Every time a science fiction epic such as “The Martian” and “Gravity” hits the big screen, we can count on Neil deGrasse Tyson to take to Twitter to nitpick the science. Tyson’s purpose is twofold. First, he tries to use popular culture to impart some lessons about physics to a wide audience. Second, Tyson takes the opportunity to show off his awe-inspiring brilliance.

Now, Dr. Tyson has branched out into high fantasy. He has just finished binge-watching the latest season of “Game of Thrones” and has some observations about the physics of dragons (which sounds like it would be a neat title of a popular science book.

How do GOT dragons work according to physics?

It turns out, according to Tyson, that the “Game of Thrones” dragons work pretty well according to known laws of physics.

The wingspans are just the right size to keep a creature of that size airborne. He even noted that the dragons had forfeited their forelimbs like birds and bats. Tyson also suggests that the fire breathed by the blue, zombie dragon had to be three times as hot as the one from a regular dragon.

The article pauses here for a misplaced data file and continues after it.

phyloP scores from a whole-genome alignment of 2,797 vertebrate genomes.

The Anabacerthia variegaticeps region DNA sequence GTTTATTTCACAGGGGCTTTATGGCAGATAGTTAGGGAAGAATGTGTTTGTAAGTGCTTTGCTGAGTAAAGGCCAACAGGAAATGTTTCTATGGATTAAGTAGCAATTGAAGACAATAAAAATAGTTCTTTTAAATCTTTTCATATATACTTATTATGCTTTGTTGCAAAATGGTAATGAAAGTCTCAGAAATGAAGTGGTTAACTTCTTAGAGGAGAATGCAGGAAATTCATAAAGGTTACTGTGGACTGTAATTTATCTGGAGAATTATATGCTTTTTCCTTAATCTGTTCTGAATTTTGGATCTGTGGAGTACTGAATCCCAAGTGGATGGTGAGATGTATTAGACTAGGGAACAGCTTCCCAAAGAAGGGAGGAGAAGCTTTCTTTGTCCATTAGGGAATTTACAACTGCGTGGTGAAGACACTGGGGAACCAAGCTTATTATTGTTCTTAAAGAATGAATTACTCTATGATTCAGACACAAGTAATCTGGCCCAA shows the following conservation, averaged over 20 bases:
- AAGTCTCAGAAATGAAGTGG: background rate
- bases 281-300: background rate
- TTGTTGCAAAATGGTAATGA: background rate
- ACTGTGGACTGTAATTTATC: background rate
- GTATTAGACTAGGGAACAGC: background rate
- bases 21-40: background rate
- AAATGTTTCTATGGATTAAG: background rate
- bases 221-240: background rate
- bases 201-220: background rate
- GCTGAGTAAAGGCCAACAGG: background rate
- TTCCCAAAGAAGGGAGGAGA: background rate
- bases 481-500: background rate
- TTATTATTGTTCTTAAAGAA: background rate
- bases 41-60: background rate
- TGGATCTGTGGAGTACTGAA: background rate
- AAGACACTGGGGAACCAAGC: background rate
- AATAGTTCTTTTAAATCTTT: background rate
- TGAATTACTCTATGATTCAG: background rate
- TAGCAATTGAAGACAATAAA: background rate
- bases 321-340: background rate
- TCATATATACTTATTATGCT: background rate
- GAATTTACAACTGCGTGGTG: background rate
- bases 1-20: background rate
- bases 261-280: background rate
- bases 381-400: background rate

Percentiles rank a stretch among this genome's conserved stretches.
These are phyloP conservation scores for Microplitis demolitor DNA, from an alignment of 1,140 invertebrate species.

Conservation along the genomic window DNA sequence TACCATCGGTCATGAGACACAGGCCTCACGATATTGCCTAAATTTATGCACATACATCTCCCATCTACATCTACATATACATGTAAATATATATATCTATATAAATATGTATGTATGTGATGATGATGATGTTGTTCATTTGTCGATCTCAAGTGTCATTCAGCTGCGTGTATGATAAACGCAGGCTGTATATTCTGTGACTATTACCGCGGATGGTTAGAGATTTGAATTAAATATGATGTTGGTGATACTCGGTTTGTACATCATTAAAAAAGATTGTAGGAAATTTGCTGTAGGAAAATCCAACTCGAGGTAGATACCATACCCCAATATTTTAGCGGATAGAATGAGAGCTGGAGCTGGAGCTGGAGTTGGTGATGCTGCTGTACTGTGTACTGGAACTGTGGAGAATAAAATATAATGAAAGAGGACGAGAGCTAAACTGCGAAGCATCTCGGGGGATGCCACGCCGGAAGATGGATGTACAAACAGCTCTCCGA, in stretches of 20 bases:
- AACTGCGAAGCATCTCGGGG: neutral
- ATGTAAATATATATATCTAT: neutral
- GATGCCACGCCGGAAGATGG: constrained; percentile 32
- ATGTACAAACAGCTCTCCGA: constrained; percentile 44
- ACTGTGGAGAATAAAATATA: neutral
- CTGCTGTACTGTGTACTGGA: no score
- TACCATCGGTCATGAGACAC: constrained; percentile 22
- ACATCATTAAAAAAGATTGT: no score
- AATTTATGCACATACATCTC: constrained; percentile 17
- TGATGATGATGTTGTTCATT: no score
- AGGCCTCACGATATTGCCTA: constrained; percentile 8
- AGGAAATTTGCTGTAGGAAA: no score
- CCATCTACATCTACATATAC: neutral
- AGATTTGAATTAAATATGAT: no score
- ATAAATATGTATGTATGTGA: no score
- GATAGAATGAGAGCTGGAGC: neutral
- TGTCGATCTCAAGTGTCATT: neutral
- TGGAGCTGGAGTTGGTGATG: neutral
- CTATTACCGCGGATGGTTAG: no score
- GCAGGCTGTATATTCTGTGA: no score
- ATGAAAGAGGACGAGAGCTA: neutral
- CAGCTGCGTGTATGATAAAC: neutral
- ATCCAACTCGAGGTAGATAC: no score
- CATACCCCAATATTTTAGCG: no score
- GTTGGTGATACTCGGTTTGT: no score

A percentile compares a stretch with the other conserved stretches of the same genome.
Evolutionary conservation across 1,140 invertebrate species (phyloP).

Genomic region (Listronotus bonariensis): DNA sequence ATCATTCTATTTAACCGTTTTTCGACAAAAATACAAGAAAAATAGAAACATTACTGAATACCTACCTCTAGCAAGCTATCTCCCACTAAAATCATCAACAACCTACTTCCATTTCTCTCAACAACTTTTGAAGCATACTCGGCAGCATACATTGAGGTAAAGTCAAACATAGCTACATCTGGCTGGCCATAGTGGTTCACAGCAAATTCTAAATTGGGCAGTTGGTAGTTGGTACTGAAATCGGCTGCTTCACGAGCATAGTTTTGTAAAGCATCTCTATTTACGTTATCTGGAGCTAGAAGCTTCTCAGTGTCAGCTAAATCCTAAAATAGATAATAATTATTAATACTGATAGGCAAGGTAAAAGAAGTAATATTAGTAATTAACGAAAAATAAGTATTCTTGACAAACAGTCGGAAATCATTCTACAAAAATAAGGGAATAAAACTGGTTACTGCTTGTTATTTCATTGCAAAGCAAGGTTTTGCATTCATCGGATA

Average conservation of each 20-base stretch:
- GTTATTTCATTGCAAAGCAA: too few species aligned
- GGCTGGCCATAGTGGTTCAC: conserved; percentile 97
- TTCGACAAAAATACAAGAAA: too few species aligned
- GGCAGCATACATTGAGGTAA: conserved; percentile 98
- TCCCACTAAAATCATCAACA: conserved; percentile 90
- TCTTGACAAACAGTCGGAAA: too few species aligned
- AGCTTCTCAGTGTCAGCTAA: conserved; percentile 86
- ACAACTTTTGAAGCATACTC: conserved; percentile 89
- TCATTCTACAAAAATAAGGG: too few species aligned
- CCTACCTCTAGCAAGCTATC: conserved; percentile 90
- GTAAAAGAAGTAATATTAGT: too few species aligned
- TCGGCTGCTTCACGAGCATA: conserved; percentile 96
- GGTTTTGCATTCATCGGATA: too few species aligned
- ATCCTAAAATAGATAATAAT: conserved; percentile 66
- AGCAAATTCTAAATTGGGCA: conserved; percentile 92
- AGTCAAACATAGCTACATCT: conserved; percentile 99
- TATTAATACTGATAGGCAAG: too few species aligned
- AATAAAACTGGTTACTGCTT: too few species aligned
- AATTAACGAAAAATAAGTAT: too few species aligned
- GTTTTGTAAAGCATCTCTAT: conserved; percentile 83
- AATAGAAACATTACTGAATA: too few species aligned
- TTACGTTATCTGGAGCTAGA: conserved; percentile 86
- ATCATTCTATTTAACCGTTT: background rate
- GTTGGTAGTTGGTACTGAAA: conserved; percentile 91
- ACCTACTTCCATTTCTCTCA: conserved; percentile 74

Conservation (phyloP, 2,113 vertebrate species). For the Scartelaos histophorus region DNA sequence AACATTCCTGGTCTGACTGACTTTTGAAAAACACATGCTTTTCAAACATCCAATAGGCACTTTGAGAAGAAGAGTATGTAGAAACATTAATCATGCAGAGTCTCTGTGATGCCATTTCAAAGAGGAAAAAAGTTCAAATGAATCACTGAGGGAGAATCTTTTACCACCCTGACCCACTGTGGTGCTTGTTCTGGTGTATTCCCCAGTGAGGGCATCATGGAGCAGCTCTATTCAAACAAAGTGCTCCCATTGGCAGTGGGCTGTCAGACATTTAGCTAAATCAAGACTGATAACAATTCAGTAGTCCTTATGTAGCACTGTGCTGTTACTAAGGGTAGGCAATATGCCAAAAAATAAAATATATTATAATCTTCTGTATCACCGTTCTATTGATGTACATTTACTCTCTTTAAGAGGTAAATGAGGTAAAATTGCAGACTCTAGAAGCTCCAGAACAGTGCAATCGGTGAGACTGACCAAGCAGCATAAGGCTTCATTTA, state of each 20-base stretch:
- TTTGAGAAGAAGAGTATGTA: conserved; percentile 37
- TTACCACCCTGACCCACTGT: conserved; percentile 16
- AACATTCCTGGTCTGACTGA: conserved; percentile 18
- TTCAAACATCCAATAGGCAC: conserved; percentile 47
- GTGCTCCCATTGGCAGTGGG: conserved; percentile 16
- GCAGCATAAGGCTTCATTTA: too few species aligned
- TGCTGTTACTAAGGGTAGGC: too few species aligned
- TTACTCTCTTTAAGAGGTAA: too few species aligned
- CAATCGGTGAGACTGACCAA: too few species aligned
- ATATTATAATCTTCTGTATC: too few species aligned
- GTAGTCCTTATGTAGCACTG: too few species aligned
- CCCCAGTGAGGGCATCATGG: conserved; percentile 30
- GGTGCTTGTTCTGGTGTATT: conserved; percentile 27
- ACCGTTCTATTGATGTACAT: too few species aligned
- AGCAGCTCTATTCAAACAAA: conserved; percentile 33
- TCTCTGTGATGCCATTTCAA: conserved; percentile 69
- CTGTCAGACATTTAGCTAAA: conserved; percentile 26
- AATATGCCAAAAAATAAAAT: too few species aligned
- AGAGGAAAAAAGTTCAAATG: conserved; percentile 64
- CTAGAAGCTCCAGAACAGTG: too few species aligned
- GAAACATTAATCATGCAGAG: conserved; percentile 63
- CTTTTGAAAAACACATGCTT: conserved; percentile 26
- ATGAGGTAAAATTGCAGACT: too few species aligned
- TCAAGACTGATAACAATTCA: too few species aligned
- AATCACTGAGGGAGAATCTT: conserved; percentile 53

On the negative, nitpicky side, Tyson suggests that using chains to pull the zombie dragon out of the lake made no sense. He tweeted, “Pulling a dragon out of a lake? Chains need to be straight, and not curve over hill and dale.”

But what are the physics of a magical universe?

Tyson no doubt has congratulated himself once again at using pop culture to be both an educator and burnish his self-defined role as a science icon. However, in one sense he is a little off base. It doesn’t matter what the wingspans of the dragon are or how hot (or cold) their fire is.

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Dragons are magical creatures in a universe where ordinary physics can be bent to the will of anyone who understands wizardry. Describing the physics of dragons flying is just as useful as trying to say that no one could ride a broom through the air as in the “Harry Potter” stories. One can just wait until the good Dr. Tyson delves into the stories of the boy wizard.

Magic has its own internal rules, but they tend to be made up by the author to fit the plot and the necessities of world-building in the stories. Dragons fly and breath fire because George R.R. Martin needed them to do so for all of those cool scenes of the beasts setting entire armies on fire. If the wings made sense, it is because the special effects people know a little bit of biology and physics and like Tyson enjoy showing off.